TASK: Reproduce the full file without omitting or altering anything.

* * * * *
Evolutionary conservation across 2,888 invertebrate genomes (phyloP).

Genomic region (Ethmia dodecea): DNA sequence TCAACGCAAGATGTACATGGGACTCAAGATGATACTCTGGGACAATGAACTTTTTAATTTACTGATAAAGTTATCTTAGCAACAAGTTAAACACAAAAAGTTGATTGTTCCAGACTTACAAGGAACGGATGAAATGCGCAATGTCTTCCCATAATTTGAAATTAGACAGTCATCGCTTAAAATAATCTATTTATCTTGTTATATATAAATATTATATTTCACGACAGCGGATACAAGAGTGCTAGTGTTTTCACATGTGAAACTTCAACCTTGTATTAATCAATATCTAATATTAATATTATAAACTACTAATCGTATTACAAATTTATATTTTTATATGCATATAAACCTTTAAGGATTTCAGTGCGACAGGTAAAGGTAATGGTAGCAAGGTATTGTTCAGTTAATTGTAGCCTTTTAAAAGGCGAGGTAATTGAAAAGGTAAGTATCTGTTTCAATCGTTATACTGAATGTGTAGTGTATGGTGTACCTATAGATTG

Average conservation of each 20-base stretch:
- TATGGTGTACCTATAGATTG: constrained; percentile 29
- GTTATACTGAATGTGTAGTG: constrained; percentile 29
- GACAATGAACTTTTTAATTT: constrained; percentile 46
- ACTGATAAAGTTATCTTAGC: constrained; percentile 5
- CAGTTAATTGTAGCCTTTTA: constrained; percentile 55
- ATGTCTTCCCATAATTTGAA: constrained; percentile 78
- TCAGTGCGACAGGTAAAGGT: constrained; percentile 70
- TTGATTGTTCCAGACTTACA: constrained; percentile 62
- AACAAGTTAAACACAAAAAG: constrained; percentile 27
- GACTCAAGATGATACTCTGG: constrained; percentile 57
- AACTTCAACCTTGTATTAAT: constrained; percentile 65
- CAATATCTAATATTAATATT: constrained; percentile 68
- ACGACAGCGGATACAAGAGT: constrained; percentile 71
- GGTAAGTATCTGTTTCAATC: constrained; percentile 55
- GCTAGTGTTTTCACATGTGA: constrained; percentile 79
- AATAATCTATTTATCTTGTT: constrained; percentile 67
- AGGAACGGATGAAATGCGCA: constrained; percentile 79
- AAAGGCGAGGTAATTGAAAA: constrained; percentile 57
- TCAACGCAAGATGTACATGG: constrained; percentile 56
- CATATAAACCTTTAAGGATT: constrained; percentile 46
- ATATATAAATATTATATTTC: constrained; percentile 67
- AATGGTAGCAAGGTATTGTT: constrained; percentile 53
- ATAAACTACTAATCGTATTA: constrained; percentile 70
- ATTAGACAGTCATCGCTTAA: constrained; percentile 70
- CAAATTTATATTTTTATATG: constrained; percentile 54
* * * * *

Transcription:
Evolutionary conservation across 2,888 invertebrate genomes (phyloP).

Genomic region (Ethmia dodecea): DNA sequence TCAACGCAAGATGTACATGGGACTCAAGATGATACTCTGGGACAATGAACTTTTTAATTTACTGATAAAGTTATCTTAGCAACAAGTTAAACACAAAAAGTTGATTGTTCCAGACTTACAAGGAACGGATGAAATGCGCAATGTCTTCCCATAATTTGAAATTAGACAGTCATCGCTTAAAATAATCTATTTATCTTGTTATATATAAATATTATATTTCACGACAGCGGATACAAGAGTGCTAGTGTTTTCACATGTGAAACTTCAACCTTGTATTAATCAATATCTAATATTAATATTATAAACTACTAATCGTATTACAAATTTATATTTTTATATGCATATAAACCTTTAAGGATTTCAGTGCGACAGGTAAAGGTAATGGTAGCAAGGTATTGTTCAGTTAATTGTAGCCTTTTAAAAGGCGAGGTAATTGAAAAGGTAAGTATCTGTTTCAATCGTTATACTGAATGTGTAGTGTATGGTGTACCTATAGATTG

Average conservation of each 20-base stretch:
- TATGGTGTACCTATAGATTG: constrained; percentile 29
- GTTATACTGAATGTGTAGTG: constrained; percentile 29
- GACAATGAACTTTTTAATTT: constrained; percentile 46
- ACTGATAAAGTTATCTTAGC: constrained; percentile 5
- CAGTTAATTGTAGCCTTTTA: constrained; percentile 55
- ATGTCTTCCCATAATTTGAA: constrained; percentile 78
- TCAGTGCGACAGGTAAAGGT: constrained; percentile 70
- TTGATTGTTCCAGACTTACA: constrained; percentile 62
- AACAAGTTAAACACAAAAAG: constrained; percentile 27
- GACTCAAGATGATACTCTGG: constrained; percentile 57
- AACTTCAACCTTGTATTAAT: constrained; percentile 65
- CAATATCTAATATTAATATT: constrained; percentile 68
- ACGACAGCGGATACAAGAGT: constrained; percentile 71
- GGTAAGTATCTGTTTCAATC: constrained; percentile 55
- GCTAGTGTTTTCACATGTGA: constrained; percentile 79
- AATAATCTATTTATCTTGTT: constrained; percentile 67
- AGGAACGGATGAAATGCGCA: constrained; percentile 79
- AAAGGCGAGGTAATTGAAAA: constrained; percentile 57
- TCAACGCAAGATGTACATGG: constrained; percentile 56
- CATATAAACCTTTAAGGATT: constrained; percentile 46
- ATATATAAATATTATATTTC: constrained; percentile 67
- AATGGTAGCAAGGTATTGTT: constrained; percentile 53
- ATAAACTACTAATCGTATTA: constrained; percentile 70
- ATTAGACAGTCATCGCTTAA: constrained; percentile 70
- CAAATTTATATTTTTATATG: constrained; percentile 54